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Between 2017 and 2022, 11 property and casualty insurers writing mainly homeowners insurance in Florida, where they were domiciled, were declared insolvent and placed in liquidation. This does not include any potential financial fallout from September’s Hurricane Ian.

Executive Summary

Lawyers Robert Shapiro and Benjamin Stearns advocate higher capital requirements for Florida residential insurers. But providers aren't likely to put up more capital unless appropriate returns on their investments are likely, the lawyers write, also advocating that the Florida OIR allow higher insurance and reinsurance pricing.

Welcoming the reforms signed into law by Florida Gov. DeSantis last week, they also recommend some future tweaks—such as mandatory participation in a new state reinsurance program, raising the threshold for Citizens policyholders to move to private insurers, and shortening the time frame for filing homeowners claims—to finally fix the ailing market.

While much of the blame for these insolvencies falls squarely on the insurers themselves, rather than assign blame, we will discuss the very important reforms coming out of the just completed Special Session of the legislature. This was the second such Special Session in 2022 and brings with it hope on the part of Florida’s residents, the insurance industry, Citizens Property Insurance Corporation (Citizens) and the business community generally that these reforms will finally alleviate the current crisis in the Florida insurance and reinsurance market.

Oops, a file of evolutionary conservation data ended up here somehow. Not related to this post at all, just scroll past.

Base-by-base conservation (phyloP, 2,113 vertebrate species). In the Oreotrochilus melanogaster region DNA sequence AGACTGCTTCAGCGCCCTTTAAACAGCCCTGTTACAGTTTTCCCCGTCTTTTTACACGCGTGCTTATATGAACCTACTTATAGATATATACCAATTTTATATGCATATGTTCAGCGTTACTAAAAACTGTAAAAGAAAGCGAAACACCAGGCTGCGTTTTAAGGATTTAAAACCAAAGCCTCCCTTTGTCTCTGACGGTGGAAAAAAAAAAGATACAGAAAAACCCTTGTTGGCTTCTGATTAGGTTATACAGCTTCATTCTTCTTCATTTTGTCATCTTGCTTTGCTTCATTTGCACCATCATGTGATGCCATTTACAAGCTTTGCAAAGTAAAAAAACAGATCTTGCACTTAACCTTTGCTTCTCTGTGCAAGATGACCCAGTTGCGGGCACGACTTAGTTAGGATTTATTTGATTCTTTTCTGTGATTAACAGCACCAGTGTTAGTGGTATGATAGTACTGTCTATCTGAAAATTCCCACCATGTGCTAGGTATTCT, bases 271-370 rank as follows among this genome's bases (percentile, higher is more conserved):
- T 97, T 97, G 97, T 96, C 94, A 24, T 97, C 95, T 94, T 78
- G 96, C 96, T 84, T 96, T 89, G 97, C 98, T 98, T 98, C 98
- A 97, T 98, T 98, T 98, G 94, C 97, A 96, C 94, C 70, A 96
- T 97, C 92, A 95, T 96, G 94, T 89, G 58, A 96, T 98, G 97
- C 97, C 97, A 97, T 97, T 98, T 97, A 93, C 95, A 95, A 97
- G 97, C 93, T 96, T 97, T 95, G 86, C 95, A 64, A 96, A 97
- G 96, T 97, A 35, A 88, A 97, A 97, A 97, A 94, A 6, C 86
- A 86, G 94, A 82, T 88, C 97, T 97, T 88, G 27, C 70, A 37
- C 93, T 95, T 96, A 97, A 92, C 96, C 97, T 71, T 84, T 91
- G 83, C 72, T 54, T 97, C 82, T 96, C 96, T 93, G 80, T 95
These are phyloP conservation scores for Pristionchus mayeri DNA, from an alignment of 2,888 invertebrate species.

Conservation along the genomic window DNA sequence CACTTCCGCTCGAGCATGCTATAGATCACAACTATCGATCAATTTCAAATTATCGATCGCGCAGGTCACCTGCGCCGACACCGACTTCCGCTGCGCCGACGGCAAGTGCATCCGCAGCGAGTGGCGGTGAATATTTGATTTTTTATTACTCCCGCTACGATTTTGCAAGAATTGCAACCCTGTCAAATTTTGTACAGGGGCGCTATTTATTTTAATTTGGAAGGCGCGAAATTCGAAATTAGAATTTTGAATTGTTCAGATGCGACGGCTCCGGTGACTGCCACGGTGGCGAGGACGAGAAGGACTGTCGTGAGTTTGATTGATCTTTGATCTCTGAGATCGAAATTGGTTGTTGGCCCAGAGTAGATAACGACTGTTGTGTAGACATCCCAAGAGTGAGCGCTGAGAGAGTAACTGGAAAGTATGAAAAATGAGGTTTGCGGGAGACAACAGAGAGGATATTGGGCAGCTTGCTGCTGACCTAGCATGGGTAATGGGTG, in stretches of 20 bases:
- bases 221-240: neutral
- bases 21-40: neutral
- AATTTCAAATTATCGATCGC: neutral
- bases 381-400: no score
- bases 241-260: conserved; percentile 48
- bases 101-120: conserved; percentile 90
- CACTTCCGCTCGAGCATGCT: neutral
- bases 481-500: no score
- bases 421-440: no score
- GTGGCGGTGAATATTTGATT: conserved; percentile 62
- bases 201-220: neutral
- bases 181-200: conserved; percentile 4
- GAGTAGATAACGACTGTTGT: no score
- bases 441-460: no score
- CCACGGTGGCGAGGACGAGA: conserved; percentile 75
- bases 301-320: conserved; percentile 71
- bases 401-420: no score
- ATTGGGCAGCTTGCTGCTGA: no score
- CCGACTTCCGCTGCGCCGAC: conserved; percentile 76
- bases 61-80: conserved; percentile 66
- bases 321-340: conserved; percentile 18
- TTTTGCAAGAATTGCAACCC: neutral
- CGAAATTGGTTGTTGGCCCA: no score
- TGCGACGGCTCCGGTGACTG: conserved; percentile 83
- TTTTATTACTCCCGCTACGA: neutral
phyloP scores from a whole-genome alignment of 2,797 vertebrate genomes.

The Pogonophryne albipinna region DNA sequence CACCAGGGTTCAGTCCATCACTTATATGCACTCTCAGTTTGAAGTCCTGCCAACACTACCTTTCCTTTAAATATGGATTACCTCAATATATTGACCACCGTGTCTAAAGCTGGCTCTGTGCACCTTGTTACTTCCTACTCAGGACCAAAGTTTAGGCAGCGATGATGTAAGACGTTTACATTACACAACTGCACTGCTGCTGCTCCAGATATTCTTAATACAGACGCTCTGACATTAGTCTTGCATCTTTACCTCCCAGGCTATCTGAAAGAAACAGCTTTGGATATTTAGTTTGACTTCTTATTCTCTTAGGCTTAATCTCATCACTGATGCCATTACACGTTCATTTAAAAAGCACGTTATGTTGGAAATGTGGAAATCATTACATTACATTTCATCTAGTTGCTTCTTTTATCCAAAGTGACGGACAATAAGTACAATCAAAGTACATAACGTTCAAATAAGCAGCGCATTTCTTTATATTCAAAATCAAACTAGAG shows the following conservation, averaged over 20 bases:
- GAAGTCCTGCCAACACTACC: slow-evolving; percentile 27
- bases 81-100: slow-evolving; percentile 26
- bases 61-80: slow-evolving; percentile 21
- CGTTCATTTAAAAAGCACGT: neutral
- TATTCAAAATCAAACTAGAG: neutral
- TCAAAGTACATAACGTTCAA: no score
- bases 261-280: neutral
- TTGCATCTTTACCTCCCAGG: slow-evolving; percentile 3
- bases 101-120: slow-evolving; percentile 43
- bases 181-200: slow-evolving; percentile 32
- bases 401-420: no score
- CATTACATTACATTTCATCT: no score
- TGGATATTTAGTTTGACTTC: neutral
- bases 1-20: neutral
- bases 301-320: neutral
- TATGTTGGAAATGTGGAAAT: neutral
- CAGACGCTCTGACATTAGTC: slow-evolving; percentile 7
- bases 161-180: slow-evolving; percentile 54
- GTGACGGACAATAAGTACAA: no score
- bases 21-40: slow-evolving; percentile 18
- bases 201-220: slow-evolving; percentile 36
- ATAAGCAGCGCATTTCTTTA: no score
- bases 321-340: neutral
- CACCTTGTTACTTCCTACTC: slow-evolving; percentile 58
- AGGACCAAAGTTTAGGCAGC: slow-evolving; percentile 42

As a starting point, it must be acknowledged that the insurers that failed were not the most financially solid insurers to begin with. Homeowners insurance in Florida is underwritten mainly by Florida domestic insurers, and many of those companies operate solely in Florida and with insufficient policyholder surplus for the risks being assumed. Thus, it is certainly possible that a significant part of the problem boils down to these companies simply trying to make a quick buck, ignoring the issue of storms that tend to hit mainly between the start of summer and the end of fall (June 1 – Nov. 30).

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